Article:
Millions of red crabs on Christmas Island

Christmas Island in the Indian Ocean which is the external territory of Australia at the end of December literally is attacked by millions of red crabs. They migrate from the woods in the central part on the coast, noting thus the beginning of a season of manifolding. Migration happens annually and about 18 days last. At this time on all island build temporary bridges and block roads not to prevent crabs on their way.

On the island there live tens of millions of red crabs, they are a look, key for the island, as play an important role in circulation of nutrients and formation of structure of rainforests. From October to December there passes the rainy season, annually at this time adult individuals begin migration to the coast where there is a manifolding. Rains provide the necessary conditions, but migration time also depends on phases of the Moon. Eggs are produced females of red crabs to the ocean during inflow in the last quarter of the Moon.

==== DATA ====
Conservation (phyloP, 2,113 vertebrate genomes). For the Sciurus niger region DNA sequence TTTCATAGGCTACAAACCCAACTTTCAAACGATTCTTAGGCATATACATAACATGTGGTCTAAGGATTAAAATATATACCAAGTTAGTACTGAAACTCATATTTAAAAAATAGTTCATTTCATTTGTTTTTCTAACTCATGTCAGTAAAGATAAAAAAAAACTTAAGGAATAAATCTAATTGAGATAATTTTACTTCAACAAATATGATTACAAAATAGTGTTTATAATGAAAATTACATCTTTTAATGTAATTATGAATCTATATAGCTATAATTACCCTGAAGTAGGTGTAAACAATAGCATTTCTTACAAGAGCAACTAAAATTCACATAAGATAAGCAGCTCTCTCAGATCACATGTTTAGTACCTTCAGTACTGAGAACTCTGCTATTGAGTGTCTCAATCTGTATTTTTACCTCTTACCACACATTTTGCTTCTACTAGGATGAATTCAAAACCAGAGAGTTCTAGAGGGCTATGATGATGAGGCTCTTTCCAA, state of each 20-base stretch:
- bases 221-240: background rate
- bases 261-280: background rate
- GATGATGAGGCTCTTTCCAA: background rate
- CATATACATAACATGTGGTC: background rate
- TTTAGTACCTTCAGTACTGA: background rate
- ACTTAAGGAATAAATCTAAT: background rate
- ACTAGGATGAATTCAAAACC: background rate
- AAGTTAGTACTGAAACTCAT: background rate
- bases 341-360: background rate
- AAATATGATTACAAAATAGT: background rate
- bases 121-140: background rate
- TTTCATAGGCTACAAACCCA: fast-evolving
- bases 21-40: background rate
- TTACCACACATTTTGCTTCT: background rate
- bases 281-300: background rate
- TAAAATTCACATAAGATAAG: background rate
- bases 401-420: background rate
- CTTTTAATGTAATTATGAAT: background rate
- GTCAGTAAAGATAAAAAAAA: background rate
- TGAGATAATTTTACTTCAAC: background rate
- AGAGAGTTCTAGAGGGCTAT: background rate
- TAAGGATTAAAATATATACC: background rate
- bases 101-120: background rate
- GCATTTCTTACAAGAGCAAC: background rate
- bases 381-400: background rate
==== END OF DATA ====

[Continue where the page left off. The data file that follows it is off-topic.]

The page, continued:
Males head the first wave of migration, gradually females join them. When they reach the coast, males dig holes then to them there come females and there is a pairing. Before returning to the wood, males plunge into the ocean. Females lay eggs within three days after pairing, they remain in the minks as eggs develop, within 12–13 days. After females release eggs to the ocean, as a result of contact with ocean water a set of small larvae at once hatch — they surround the coast while waves and inflow does not wash away them to the ocean. In a month, having passed several stages, larvae turn into the animals similar to shrimps, and the called megalopae. They form groups at the coast, there passes couple of days and there is their turning into of young crabs then they leave water. Their length makes about 5 mm, but despite it, young crabs begin the travel deep into of the island which takes about 9 days. Having reached the plateau, within three years they disappear in rocks, the fallen branches of trees, among a grass and a bush.

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